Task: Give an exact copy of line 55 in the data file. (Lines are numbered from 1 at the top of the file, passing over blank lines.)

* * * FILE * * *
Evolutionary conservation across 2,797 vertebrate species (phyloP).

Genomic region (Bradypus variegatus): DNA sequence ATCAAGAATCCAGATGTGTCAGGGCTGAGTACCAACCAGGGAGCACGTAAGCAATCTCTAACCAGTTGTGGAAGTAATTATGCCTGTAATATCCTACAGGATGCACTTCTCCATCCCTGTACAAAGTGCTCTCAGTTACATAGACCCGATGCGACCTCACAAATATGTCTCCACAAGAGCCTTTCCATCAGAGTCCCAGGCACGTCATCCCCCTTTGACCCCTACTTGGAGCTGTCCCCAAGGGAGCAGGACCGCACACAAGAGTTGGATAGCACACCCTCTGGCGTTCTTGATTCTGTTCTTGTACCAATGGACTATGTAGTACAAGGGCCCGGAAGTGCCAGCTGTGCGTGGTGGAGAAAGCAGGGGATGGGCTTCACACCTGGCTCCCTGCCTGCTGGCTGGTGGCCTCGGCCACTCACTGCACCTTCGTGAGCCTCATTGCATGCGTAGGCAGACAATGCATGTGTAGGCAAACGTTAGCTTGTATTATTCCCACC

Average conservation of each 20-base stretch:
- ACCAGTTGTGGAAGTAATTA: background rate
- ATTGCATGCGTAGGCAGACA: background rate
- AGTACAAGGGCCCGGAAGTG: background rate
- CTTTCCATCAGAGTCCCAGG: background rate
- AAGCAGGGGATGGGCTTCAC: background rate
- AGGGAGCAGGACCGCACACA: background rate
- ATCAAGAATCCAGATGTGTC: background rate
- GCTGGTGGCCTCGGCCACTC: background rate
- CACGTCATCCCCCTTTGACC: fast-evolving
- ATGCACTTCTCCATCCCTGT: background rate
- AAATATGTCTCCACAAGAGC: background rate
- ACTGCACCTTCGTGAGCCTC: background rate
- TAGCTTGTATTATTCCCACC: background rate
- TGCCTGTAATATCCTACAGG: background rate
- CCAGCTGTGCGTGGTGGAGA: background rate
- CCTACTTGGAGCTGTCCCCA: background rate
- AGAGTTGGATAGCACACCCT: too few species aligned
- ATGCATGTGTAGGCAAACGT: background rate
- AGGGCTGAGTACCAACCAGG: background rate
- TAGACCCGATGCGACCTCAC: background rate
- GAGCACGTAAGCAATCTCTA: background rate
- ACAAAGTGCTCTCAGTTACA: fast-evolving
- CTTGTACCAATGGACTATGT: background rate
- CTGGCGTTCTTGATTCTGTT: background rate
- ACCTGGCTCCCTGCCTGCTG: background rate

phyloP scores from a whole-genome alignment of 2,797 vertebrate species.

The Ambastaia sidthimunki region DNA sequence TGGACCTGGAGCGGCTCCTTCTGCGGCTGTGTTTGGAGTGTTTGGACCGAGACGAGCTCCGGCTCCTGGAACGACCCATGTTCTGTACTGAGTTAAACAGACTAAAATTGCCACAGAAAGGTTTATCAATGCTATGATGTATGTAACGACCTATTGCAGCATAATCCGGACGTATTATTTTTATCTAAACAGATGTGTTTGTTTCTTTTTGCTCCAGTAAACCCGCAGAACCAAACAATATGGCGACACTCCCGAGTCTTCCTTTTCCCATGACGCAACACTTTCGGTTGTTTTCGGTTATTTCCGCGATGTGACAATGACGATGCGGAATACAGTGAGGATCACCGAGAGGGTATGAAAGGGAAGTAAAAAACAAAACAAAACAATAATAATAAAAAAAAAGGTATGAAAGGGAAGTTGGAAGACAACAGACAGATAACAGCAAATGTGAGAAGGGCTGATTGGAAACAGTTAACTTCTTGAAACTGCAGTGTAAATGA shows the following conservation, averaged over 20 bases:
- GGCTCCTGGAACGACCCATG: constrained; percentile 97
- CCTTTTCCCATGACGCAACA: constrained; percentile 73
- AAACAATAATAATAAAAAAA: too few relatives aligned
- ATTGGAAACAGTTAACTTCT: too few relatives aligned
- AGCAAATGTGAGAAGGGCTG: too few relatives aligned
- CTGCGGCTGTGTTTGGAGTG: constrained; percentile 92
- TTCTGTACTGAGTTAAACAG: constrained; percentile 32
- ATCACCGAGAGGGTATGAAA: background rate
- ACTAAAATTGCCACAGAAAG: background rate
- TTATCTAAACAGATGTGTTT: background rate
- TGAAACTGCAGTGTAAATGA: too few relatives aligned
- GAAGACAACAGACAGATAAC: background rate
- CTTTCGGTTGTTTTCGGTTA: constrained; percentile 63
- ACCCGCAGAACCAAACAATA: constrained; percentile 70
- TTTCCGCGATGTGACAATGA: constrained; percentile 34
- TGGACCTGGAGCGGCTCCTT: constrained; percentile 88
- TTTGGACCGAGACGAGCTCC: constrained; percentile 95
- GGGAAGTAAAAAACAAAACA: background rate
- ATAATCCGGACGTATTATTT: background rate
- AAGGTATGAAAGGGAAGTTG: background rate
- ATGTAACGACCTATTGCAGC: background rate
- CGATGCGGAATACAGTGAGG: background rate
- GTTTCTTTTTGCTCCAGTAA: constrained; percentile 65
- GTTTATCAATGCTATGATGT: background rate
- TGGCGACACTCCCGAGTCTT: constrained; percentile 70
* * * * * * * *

- TGGCGACACTCCCGAGTCTT: constrained; percentile 70